The religion, which calls itself Kopimism (“Copy-ism”), even claims it is the victim of an inquisition in the form of escalating prosecution of illegal file-sharing. It isn’t clear where the religion provides for confession, but it would be interesting to hear what adherents confide to their confessors.

There has not yet risen a counterreformation in the form of a religion devoted to respect for copyright.  It’s just not as sexy-sounding as Kopimism.  But if one were to be founded it might have as a core tenet a commandment along the lines of Thou Shalt Not Steal.

Wait a minute! I think there already is a religion like that…

Details in In Sweden, Taking File Sharing to Heart. And to Church.

Richard Curtis

This blog post was originally published on Digital Book World as Salvation Just One Download Away.

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Two Great Collections of Fritz Leiber Tales

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Two Great Collections of Fritz Leiber Tales

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Ritas Awarded to E-Originals

The Rita awards ceremony, climaxing the annual Romance Writers of America convention, is closer to the glitzy Academy Awards than to the bookish solemnities of the National Book Award. Conducted in vast auditoriums on a stage flanked by jumbo-trons, these events are almost as glamorous as their Hollywood counterparts, and the tension and drama leading up to the announcement of winners in Best Historical or Best Paranormal are every bit as excruciating as the wait for Best Leading Actor or Best Film.

Until now there was one thing you could always count on: the awards would be bestowed on printed books.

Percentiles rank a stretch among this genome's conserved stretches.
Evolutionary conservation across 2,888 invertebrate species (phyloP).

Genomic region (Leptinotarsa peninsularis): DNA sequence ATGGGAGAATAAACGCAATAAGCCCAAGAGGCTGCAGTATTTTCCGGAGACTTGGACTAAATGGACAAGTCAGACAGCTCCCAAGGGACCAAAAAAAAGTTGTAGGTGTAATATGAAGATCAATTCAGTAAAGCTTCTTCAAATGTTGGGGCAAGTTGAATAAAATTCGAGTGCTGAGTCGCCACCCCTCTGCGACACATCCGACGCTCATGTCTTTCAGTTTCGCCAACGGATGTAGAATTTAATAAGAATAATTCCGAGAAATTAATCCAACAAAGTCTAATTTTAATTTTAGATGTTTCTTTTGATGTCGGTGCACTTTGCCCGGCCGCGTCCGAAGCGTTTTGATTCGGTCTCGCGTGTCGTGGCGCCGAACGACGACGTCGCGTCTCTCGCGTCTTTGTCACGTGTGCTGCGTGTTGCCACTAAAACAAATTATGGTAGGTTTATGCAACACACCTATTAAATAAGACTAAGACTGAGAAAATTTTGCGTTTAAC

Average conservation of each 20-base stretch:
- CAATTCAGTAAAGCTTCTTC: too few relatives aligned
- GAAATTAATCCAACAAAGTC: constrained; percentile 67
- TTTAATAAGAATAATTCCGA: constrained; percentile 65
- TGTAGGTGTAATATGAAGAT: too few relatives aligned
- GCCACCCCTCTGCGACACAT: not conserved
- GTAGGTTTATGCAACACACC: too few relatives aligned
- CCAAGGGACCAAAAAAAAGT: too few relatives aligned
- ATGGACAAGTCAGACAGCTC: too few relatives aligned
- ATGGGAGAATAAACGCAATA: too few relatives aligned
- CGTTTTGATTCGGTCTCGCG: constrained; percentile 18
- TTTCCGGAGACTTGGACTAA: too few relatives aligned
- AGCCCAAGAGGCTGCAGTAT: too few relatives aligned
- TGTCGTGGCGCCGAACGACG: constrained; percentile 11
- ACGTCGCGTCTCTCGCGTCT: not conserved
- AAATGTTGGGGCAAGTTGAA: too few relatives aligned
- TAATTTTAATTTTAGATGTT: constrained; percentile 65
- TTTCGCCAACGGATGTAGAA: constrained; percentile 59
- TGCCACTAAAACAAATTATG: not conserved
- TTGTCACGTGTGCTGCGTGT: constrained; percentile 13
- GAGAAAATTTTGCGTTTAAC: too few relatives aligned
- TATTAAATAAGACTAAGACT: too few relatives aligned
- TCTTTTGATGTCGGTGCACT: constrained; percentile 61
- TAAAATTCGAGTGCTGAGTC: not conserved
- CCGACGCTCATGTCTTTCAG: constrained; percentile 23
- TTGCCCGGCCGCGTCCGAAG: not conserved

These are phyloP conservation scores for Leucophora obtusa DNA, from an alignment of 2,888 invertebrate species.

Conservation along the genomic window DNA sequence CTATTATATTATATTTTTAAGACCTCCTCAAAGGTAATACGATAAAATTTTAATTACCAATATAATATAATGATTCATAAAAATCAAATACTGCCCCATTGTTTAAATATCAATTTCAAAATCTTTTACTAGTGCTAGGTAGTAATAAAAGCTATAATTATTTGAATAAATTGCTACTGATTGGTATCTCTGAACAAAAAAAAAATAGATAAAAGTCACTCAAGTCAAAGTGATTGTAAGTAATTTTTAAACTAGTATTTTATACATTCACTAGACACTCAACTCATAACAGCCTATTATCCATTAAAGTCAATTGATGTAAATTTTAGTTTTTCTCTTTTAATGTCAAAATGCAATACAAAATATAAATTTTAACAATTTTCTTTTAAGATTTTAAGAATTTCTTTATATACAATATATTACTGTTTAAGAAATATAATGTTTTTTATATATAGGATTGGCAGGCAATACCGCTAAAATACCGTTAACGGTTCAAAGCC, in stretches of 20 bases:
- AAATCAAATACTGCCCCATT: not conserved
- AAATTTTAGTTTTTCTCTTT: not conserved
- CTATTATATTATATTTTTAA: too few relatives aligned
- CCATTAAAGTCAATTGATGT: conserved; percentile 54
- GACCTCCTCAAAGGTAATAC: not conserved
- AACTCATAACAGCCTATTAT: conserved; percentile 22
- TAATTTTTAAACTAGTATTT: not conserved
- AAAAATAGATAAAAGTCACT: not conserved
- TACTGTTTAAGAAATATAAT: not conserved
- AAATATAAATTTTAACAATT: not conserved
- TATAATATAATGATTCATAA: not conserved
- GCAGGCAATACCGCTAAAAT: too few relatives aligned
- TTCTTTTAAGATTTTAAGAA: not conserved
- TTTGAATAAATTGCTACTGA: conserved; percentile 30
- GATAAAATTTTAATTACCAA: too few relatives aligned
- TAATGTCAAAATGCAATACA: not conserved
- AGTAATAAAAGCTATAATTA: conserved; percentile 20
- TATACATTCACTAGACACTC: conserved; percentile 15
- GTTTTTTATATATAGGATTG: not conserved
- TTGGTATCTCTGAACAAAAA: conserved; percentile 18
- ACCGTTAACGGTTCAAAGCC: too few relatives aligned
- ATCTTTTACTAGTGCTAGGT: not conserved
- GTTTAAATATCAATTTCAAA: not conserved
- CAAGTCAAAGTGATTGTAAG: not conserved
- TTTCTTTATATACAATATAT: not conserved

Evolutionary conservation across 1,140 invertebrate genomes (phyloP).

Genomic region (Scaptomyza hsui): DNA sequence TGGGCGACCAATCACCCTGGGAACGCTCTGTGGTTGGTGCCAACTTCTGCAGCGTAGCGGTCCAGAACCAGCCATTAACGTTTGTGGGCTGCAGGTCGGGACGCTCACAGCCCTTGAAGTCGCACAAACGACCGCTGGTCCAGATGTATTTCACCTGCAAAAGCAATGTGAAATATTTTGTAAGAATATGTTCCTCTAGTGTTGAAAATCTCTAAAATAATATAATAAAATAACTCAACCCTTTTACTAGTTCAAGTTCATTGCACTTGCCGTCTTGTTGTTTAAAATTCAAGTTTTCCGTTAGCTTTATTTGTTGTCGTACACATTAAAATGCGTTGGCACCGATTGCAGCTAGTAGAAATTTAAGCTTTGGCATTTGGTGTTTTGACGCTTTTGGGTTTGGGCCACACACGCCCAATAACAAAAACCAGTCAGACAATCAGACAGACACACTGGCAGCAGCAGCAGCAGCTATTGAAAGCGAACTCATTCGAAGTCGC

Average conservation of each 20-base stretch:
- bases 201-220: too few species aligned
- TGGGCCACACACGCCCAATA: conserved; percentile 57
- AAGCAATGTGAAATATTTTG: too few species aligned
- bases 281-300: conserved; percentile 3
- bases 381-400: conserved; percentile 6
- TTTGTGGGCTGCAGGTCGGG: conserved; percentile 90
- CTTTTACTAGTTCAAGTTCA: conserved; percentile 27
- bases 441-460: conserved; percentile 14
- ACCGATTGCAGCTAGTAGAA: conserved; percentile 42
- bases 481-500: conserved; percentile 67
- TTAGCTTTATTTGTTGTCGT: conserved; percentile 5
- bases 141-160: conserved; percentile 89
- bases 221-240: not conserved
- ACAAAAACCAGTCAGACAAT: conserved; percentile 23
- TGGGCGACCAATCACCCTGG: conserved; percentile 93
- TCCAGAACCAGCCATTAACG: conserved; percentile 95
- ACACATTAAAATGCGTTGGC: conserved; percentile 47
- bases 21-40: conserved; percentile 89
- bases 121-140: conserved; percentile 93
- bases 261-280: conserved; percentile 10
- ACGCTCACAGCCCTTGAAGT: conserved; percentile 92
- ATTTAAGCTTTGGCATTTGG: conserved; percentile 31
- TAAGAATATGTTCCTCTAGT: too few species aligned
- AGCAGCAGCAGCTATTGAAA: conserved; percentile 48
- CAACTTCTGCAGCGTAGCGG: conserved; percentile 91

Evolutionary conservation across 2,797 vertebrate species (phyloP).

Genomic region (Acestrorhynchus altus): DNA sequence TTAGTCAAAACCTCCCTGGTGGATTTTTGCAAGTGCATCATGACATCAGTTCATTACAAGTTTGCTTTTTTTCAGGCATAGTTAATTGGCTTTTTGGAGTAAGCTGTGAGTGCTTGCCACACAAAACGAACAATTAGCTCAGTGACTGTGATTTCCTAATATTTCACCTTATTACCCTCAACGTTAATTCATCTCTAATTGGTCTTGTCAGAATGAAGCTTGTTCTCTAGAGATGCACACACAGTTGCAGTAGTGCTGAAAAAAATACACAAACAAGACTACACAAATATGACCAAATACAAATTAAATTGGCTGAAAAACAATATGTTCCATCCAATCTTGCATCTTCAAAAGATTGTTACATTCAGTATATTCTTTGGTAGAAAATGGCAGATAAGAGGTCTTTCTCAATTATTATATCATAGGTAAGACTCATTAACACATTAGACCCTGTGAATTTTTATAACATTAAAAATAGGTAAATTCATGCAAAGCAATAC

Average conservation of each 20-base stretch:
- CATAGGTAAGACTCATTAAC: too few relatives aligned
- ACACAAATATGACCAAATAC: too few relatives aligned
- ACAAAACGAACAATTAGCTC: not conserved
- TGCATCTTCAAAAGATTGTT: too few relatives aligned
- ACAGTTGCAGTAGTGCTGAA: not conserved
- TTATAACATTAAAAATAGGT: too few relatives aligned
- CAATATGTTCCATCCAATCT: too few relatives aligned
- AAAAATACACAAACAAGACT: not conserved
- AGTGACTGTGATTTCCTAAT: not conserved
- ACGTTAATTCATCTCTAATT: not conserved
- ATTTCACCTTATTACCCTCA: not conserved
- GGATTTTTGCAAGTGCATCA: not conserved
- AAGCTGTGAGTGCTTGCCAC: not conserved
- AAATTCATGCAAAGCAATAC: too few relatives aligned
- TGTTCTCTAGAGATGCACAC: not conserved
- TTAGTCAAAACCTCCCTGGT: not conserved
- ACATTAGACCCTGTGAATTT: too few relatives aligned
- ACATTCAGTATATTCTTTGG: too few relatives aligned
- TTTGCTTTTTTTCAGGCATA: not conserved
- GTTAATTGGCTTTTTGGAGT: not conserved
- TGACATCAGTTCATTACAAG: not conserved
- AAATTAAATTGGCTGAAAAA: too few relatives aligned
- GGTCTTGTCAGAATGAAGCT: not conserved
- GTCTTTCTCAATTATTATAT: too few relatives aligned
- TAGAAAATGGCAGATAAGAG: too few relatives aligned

No longer.

In 2012 two Ritas – named after one of the founders of RWA – were awarded to original e-books, one for romance novella, the other for contemporary single title.

This is a very big deal. It’s as if a YouTube video won an Oscar for best feature film.

You would think that if any group of writers were early adapters to digital books it would be science fiction authors. In truth romance writers – and their fans and publishers – jumped into e-books from the moment the technology was unleashed. In particular Harlequin, the world’s leading romance publisher, launched an e-book program long before other publishers even remotely began to think digitally. So, it should not come as a surprise that RWA decided that e-originals were every bit as qualified as their print sisters to garner nominations and awards.

It’s hard to believe that the rest of the publishing industry will follow suit any time soon, but in this revolutionary era, wonders that we said would not come to pass for a decade seem to materialize in six months. So – keep your eye on those National Book Award nominees.

Richard Curtis
This blog post was originally published in Digital Book World as Romance Awards Go Over to the E Side